A stadium to admire and inspire

In times of old, our ancestors built places of worship, soaring churches, round towers pointing at the skies. Around the world, most civilisations did likewise, digging amphitheatres into undulating hills; surrounding places of conquest with walls to form an arena for entertainment or persecution, to where the hordes thronged to fill their thoughts with admiration and revulsion at gladiators and beleaguered prophets.

The word stadium came from the Greek ‘stadion’ which meant the equivalent of 600 human feet. The Roman preferred to operate in double paces, with their stadia being the equivalent of 125 ‘double-passus’ -, all being in and around 600 feet in total. They were places in which we could admire, and where the performers could inspire. Stages upon which a chosen few would enthral the crowds.

We are woefully short of stages here in Galway; every year we engage makeshift ones to gather around. This week, we got news that we are getting a new one.

In the construction of this stadium at the Sportsground, Connacht Rugby is creating a better arena for all of this admiration and inspiration. With all that goes on in the way things are normally run in this part of the world, it is heartening to see and hear the professional coordinated approach that it has taken to this and other projects.

All alternatives have been looked at; those who may be impacted have either been spoken to, or will be consulted in the very near future. There is a degree of certainty about the path to funding and planning that is not common. You can be sure that this will happen the way the Connacht executives say it will.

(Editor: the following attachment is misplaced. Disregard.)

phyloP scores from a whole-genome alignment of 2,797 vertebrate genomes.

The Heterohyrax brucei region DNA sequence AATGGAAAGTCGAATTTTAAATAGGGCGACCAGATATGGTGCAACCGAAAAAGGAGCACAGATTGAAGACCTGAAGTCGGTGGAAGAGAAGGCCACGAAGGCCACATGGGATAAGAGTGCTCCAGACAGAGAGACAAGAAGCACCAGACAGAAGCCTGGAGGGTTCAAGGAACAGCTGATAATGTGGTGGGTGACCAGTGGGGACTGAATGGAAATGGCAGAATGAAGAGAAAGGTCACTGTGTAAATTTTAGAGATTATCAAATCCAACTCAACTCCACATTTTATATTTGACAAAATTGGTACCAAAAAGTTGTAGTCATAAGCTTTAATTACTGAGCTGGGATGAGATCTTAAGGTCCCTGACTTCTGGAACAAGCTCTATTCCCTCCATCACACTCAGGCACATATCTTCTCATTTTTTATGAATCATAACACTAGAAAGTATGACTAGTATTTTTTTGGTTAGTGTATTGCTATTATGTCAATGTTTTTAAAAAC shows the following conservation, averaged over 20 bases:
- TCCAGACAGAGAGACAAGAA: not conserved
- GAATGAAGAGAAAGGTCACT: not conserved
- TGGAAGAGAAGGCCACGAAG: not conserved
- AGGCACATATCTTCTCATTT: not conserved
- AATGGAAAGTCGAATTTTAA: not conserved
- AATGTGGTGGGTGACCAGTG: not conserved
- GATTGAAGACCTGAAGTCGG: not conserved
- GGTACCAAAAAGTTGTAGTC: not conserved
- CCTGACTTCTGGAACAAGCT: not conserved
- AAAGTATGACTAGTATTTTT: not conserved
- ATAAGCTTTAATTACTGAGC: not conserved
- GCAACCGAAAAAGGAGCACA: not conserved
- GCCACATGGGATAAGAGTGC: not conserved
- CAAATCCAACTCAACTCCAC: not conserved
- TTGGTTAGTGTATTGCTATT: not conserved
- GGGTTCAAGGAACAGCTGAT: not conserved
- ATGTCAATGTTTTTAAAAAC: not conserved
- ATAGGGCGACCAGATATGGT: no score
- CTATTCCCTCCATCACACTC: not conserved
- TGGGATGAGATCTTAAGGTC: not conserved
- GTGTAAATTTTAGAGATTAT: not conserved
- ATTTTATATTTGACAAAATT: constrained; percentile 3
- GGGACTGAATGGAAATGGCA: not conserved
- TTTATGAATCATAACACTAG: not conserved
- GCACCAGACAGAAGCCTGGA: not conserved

The fact that they are laying an artificial pitch and creating an indoor training pitch shows too that they are shedding the misperception that a game away to Connacht is a game against the home team and the weather of the wild Atlantic coast. By being able to prep for games in an indoor facility, and be able to train year-round on their match pitch will also offer them the chance for improvement that has been denied them by the lack of facilities they currently endure.

But this is not good news for just rugby fans or supporters of Connacht. It is a boon to us all. We can never have too many sports facilities, at a time when this country is soaring up the obesity league. This is also another reason for people to visit our city and to find facilities that they expect in modern times.

I wrote here many times that what happens in Galway in the next ten years will shape this place for the next century. In terms of hospitals and sports facilities and run down railway stations and waste docklands, it is time to get rid of all that is not fit for purpose and replace them with things that are.

It is also a realistic propsosal — not a 30,000 seater white elephant that will lie empty 350 days a year. The new Sportsground too will not be shut to other sports. The professional team who run the club are only too aware of what a strong selling point this is, at a time when publicly funded sports facilities need to be inclusive and not exclusive.

The conveyor belt of talent that is coming out of the provinces over the past few years deserves stadiums like this to play on. The ability of Connacht to have many players capped at what is the most successful time in Irish rugby shows what can be achieved when the players have the confidence and talent to express themselves. The Connacht stars have done this so far without the top facilities. Just watch them go when they are able to have the best like the rest.

Well done, Connacht Rugby for your vision and ambition.


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